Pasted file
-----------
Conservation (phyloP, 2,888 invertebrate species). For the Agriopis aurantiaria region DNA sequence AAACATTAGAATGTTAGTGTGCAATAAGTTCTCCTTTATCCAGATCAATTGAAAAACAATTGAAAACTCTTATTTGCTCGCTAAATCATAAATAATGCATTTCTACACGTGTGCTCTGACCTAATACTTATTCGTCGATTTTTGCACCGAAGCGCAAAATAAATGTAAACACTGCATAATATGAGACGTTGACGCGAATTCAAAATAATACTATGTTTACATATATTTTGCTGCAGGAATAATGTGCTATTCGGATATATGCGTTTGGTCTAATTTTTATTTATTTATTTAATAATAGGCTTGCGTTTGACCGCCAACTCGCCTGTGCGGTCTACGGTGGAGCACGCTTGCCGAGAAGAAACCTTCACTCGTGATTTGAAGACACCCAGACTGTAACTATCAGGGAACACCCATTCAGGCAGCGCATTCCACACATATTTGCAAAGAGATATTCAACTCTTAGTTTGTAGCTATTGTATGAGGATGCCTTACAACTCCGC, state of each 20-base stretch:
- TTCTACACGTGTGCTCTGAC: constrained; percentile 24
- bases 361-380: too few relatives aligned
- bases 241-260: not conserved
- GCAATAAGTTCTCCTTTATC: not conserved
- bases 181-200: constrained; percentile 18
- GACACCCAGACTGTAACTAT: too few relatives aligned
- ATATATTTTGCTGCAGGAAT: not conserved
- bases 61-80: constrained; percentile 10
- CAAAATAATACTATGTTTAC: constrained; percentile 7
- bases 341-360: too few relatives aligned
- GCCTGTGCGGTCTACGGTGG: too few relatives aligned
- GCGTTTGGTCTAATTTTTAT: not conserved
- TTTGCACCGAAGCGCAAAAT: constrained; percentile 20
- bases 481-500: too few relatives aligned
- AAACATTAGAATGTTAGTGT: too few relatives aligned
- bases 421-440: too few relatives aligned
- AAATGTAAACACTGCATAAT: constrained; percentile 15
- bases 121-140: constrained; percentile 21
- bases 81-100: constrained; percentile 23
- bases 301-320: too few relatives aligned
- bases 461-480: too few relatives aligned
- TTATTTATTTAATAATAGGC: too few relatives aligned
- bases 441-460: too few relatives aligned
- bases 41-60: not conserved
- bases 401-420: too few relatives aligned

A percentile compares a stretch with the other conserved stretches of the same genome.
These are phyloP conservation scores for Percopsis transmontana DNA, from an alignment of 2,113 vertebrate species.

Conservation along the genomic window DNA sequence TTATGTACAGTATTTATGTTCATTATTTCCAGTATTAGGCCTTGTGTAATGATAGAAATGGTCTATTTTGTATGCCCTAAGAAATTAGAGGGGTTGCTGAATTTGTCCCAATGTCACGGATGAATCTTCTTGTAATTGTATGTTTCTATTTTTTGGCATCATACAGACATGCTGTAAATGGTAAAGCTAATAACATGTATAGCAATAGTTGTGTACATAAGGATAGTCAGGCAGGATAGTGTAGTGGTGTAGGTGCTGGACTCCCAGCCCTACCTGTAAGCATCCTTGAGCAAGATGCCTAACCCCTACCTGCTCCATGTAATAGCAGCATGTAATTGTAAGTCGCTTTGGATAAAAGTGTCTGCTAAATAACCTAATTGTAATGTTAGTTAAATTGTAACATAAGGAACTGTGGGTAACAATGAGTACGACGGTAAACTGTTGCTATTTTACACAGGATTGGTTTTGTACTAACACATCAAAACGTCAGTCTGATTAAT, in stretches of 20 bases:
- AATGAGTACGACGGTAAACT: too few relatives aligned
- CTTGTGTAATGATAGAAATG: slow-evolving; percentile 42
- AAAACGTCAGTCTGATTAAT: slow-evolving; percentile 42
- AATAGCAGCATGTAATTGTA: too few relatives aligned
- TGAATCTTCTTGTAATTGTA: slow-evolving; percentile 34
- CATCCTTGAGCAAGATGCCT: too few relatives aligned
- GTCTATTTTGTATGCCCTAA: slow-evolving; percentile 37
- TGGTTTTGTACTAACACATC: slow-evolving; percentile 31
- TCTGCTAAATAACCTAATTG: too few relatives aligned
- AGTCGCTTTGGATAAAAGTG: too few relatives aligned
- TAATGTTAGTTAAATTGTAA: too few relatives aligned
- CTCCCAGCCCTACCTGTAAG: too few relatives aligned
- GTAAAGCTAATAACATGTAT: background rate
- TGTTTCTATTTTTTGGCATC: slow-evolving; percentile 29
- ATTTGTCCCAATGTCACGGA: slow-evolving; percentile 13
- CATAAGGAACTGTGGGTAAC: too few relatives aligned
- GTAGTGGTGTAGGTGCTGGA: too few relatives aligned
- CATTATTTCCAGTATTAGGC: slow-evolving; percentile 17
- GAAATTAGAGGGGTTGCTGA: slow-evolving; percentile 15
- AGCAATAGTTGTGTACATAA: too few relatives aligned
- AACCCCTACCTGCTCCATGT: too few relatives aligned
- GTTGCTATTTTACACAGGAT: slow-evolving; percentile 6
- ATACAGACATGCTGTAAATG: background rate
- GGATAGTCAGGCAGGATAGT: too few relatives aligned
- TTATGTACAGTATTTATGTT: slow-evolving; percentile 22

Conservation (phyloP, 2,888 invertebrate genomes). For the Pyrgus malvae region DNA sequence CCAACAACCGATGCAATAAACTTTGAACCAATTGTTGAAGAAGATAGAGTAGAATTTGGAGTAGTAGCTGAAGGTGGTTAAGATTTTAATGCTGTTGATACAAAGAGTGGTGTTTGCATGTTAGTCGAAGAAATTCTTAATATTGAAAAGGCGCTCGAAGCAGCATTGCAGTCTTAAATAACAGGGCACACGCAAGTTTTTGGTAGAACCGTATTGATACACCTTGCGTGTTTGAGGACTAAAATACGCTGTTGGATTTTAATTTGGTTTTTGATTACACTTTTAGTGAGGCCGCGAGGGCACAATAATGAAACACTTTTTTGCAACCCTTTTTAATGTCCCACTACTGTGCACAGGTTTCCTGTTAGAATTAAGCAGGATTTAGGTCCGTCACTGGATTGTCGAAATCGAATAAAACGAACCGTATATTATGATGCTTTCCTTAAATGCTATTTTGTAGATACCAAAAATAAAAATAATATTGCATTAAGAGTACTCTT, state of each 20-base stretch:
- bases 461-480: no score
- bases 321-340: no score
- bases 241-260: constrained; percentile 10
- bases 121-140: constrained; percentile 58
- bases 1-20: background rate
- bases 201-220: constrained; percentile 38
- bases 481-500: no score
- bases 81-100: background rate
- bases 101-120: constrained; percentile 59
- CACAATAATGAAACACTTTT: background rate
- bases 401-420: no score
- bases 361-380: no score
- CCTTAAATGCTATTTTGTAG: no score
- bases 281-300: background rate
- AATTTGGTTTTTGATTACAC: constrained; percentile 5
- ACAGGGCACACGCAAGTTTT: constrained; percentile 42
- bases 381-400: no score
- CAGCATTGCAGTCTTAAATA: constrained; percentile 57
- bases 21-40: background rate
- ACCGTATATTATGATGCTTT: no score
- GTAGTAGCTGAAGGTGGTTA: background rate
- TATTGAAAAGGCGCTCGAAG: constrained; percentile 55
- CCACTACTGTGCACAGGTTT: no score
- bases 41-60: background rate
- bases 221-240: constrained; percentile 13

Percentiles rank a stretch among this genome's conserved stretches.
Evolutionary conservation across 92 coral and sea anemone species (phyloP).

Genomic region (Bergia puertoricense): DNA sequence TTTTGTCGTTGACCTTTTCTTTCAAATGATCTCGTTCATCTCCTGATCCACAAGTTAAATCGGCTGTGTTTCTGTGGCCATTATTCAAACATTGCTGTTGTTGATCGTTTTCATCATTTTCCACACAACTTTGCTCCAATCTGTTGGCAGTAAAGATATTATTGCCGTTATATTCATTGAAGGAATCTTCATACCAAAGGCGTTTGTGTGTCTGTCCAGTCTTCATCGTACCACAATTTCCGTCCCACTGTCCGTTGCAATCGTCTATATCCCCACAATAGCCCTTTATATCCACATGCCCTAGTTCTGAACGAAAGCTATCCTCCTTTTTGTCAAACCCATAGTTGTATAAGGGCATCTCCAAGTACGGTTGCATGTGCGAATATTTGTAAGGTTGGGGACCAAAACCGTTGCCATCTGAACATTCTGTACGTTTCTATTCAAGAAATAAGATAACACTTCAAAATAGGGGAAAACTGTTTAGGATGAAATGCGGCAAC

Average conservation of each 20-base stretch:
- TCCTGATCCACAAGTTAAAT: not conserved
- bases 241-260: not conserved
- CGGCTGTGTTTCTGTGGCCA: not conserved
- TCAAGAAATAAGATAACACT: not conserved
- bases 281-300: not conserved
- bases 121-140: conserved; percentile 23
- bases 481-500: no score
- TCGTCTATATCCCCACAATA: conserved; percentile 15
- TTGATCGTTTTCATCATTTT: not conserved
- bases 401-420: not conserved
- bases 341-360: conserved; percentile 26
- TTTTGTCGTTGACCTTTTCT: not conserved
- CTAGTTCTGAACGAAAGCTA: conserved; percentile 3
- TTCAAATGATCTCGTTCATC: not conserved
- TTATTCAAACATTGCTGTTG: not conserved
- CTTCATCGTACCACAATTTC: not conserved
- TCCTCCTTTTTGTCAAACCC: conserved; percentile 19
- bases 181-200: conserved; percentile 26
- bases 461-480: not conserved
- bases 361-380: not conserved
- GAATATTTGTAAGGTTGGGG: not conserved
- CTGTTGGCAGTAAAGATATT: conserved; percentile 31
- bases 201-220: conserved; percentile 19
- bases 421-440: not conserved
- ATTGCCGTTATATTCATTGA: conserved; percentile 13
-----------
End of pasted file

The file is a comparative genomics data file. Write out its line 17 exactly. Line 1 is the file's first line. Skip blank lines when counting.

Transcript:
- bases 421-440: too few relatives aligned